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Hunter's Daughter Paperback – March 1, 2015
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This is by far the best book I have received through Library Thing's Early Reviewers'program. I enjoyed this story from the very start to the end. The culture clash, while set in this story in the 1960s is just as real today in places where native peoples have no way of understanding the ways of the ruling culture.
--Library Thing Early Reviewers
Congratulations on a real winner. A very interesting book set in a fascinating place. And a bold experiment in narrative style.
--Nate Briggs, Kindle Book Review
About the Author
Nowick Gray has contributed short fiction and essays to a variety of periodicals and anthologies since 1976, when he received his MA in Canadian literature from the University of Victoria. His first book-length literary publication, the time-loop adventure novella Rendezvous, was released in 2013, followed by three more titles in 2014: PsyBot, a speculative novel of virtual reality, and two collections of shorter works infused with magic realism, Strange Love / Romance Not For Sale and My Country: Essays and Stories From the Edge of Wilderness.
Much of Nowick's writing draws from his two decades homesteading in the interior mountains of British Columbia. Other adventures include teaching for three years in Quebec Inuit villages--an experience from which Hunter's Daughter arose--and indulging a lasting passion for West African drumming, as a student, teacher and performer. Nowick currently works as afreelance copy editor and makes his home in Victoria, BC, with winter travels in warmer locations.
Connect with Nowick through social media like Facebook or Twitter, or through his writings website, NowickGray.com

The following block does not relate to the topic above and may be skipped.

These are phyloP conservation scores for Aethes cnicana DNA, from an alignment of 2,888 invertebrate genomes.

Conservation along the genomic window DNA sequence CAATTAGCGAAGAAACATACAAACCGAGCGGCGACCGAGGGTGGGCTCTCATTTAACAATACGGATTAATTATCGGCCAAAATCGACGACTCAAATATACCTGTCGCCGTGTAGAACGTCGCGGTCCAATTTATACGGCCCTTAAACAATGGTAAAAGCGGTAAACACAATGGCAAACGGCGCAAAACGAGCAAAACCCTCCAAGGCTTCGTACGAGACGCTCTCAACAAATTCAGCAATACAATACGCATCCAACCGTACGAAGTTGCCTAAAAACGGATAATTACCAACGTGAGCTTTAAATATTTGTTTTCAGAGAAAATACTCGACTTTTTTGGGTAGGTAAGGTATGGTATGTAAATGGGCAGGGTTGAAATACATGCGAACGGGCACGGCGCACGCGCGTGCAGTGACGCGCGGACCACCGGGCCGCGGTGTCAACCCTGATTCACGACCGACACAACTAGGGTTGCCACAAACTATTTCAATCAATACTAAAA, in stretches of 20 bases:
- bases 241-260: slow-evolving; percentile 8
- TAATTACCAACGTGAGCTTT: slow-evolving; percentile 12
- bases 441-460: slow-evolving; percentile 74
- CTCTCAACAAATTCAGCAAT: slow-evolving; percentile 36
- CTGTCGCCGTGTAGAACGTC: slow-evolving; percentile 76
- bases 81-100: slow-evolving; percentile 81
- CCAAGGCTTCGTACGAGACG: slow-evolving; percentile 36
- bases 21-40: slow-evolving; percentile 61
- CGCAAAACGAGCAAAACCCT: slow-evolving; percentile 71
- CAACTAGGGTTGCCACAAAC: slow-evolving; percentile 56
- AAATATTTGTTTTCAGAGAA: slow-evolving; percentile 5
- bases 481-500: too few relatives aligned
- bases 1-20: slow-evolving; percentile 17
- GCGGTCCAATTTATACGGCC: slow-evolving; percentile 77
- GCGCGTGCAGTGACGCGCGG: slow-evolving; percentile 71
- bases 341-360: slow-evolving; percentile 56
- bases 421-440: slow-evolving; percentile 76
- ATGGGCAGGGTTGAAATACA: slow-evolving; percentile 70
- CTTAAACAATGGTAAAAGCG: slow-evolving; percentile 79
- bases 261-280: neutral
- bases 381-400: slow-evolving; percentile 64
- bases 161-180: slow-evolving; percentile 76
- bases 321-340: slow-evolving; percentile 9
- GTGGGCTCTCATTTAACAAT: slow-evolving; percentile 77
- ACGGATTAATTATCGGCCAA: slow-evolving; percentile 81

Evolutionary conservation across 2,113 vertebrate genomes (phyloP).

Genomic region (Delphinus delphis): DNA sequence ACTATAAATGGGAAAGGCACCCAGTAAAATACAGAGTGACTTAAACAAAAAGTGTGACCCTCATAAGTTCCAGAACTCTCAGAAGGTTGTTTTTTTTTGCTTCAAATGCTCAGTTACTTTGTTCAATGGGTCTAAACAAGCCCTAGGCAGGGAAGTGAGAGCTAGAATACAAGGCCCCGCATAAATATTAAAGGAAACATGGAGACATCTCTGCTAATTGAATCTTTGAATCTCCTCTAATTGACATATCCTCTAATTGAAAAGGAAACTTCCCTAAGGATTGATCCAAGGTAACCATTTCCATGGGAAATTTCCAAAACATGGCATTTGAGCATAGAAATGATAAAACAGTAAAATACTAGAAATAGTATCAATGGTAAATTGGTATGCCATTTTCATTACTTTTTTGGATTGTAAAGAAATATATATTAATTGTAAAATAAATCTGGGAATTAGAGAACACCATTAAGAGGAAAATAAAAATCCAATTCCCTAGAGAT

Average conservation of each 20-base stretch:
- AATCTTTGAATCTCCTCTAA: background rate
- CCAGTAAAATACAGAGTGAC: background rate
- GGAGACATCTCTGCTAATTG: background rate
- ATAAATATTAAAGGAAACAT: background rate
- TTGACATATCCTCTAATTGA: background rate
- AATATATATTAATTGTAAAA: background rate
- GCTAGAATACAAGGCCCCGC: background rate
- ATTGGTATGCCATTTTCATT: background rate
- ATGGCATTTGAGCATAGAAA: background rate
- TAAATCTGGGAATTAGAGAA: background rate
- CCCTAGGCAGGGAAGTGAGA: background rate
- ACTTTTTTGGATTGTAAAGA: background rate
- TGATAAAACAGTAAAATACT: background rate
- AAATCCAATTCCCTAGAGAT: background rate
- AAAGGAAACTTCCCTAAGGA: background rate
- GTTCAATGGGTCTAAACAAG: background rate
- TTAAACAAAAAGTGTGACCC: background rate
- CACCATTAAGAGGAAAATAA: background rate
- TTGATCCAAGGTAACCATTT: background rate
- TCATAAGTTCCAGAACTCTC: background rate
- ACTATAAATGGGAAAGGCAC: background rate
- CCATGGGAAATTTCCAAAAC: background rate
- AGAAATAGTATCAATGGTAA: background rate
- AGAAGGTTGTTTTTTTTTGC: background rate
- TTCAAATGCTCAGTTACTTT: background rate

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Top customer reviews
Sections narrated in first person by Jack McLain alternate with third-person chapters related from the point of view of Nilliq. This is entirely appropriate, since the author is a white man whose experience of the North was several years of teaching in Quebec Inuit villages. He does not presume to speak with the voice of an Inuit woman, but makes a great effort to represent her culture accurately. All other characters are seen through the eyes of these two; in some cases the same events and people. Rather than repetitious, I found these reiterations helpful in solidifying my understanding of events and relationships.
McLain and Nilliq are people in transition. He knows his term of service is coming to an end, due to imminent bureaucratic changes. Disillusioned with trying to administer justice in a rapidly changing and idiosyncratic cultural situation, but without any solid prospects elsewhere, McLain is a somewhat sad figure, an intelligent and well-meaning individual who too easily sees the dark side of things, but with a fundamental love for the northern way of life. Nilliq teeters on the edge of womanhood, increasingly aware of the exploitation of women by the men around them, and longing for wider horizons. Opposing them and one another are the enigmatic hunter and shaman who calls himself Wallin, although he also has other names, and the menacing figure of Nilliq’s father Sandlak.